03.15.14 Your Morning Buzz

ELGL March Madness: 3rd Annual Battle of the Bureaucracies



OH: Jim Lenner, Village of Johnstown, Village Manager

Growing Up in City Hall: Life as a City Manager’s Child with Kent Wyatt

Defining Sustainability: The Portland Way

Broken Social Scene: A Commentary on Our Lives

Exceptional Talent Available: CPS Hatfield & Oregon Fellows


Transaction Wire


Vandalia chooses new city manager

San Mateo Selects Next City Manager

King City manager subject of special meeting

Mayor names new city administrator

Scott Brown Moves One Step Closer to a Senate Bid

Stuart tapped for Ridgefield city manager job

Troutdale city attorney resigns

High 5


I. How Design Can Help Build a ‘Transit Culture’ – Earlier this month the transit agency serving metropolitan Rochester, New York, announced amillion-dollar “rebranding” effort. That means everything from a new logo to new uniforms — all aimed at changing the public perception “that buses are only for people who have no other option,” the Democrat and Chronicle reports. The next brand will try to surround Rochester transit with a sense of comfort and ease.

II. The U.S. government owns thousands of unused buildings it doesn’t know what to do with – As reported by NPR, the FPRC lists nearly 80,000 properties that are either completely unused or sorely under-utilized. If these numbers are correct, this unused property could be costing taxpayers upwards of $1.7 billion in annual upkeep costs.

III. HealthCare.Gov Plans Deadline Leeway – Federal officials are planning a workaround that would effectively extend the March 31 deadline to enroll for health-care coverage for some users if technical glitches hamper a last-minute surge of signups on HealthCare.gov.

IV. A Timeless California Enclave Fears a City’s Sway – In Wood Colony, descendants of Anabaptist settlers farm in an unspoiled landscape and keep to the old ways. But they fear that is about to change.

V. A City of Madness, Bypassed by the N.C.A.A. – In three arenas strung along a three-mile stretch of Tropicana Avenue, 19 postseason men’s college basketball games were played on Wednesday and Thursday. The games attracted tens of thousands of fans, with many more watching on television. They were played under rules set by the N.C.A.A., college basketball’s governing body.

 50 Nifty



Governor drama in Obama backyard – Obama won by more than 15 percentage points in 2012 in the reliably blue state, but Republicans believe the Illinois governor’s mansion is within reach. Democratic Gov. Pat Quinn is facing dismal approval numbers, dragged down by the state’s basket-case economic and fiscal condition and an unpopular tax hike.

Government approves medical marijuana research – A University of Arizona study, which still requires DEA approval, would examine whether pot can help veterans cope with post-traumatic stress. The green light may clear the way for broader studies.

The Mood Of Every NYC Neighborhood, Based On Their 311 Complaints – The HereHere project analyzes data sent to the city’s complaint line and gives a sense of what each part of New York cares about at any given moment.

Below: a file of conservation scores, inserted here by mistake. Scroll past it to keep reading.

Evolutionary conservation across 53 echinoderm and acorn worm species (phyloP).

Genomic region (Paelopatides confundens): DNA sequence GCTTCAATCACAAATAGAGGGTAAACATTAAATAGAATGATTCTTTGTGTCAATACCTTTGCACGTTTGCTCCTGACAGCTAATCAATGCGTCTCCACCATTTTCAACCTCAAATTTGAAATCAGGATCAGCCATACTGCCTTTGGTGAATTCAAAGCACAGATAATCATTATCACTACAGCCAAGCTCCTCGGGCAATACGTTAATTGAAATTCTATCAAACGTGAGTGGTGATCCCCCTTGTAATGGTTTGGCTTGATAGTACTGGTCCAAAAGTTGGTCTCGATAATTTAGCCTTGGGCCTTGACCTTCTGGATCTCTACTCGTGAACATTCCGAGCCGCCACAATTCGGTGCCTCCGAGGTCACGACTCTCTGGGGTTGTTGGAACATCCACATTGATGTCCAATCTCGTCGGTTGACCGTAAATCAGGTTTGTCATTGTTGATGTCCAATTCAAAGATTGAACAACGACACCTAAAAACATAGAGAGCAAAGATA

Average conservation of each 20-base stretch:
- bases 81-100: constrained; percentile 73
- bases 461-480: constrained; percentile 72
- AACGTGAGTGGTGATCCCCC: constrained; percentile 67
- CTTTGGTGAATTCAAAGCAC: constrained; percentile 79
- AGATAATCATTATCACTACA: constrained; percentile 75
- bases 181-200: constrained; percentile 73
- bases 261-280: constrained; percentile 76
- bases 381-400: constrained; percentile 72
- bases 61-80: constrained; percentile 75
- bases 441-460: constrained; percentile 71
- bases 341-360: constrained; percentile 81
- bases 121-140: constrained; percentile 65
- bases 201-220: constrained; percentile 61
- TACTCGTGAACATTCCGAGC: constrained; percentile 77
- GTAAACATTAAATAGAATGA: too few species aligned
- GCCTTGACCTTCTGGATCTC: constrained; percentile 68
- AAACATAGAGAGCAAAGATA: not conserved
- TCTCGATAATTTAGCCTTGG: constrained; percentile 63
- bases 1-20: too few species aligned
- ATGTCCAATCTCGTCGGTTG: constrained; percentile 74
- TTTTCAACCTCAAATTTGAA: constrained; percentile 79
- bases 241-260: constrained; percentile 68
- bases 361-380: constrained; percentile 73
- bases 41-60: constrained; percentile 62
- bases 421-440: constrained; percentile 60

Massachusetts College Town Seeks Answers as Festivities Spin Out of Control – The arrest of 55 people during a pre-St. Patrick’s Day rite that turned violent has many people wondering how student partying can be controlled.

Craven Statehouse Behavior – In state after state, the gun lobby continues to find reliable allies for dangerous laws.

The Big City Bike Parking Negative Feedback Loop – Everybody knows that parking is a big problem in New York. Sometimes it seems as if there’s no place to secure your vehicle. It can be infuriating searching for a spot. Especially if your vehicle is a bicycle.



What if Hillary doesn’t run for president? A Democratic primary without Clinton would make for a wild 2016.

Why Bill Clinton didn’t blame the 1994 midterm elections on himself – About 4,000 pages of newly released documents show White House policies and priorities.

Millennials are abandoning Obama – A younger generation that propelled Obama to the presidency is no longer supporting him.



What now, Tigard? City’s charter amendment could affect others, too: Editorial Agenda 2014 – In the weeks ahead, Tigard must retain its place at the table in regional planning discussions to protect its civic and economic interests – and to ensure that neighboring, economically vital, parts of metropolitan Portland are unharmed by its charter amendment.

State Of The City: Hales Touts Renewal Reforms, Paving Streets, New Business – In a half-hour speech, Hales touted his successes cutting the city budget and paying down debt, paving 83 miles of streets, and attracting businesses to Portland like Airbnb, which he announced is bringing its headquarters and 160 jobs to Portland.

Oregon City may buy unused school building and convert it to a police station – The deal benefits both sides. The school district needs capital improvement funds. Oregon City must upgrade its police headquarters to meet state seismic standards by 2022.

Anti-transit vote in Tigard throws wrench in southwest corridor bike plans – When Tigard voters narrowly approved a ballot issue this weekdesigned to make it harder to build a light rail or rapid bus line through their city, they also threw a wrench in a different process: improving biking in the suburbs southwest of Portland.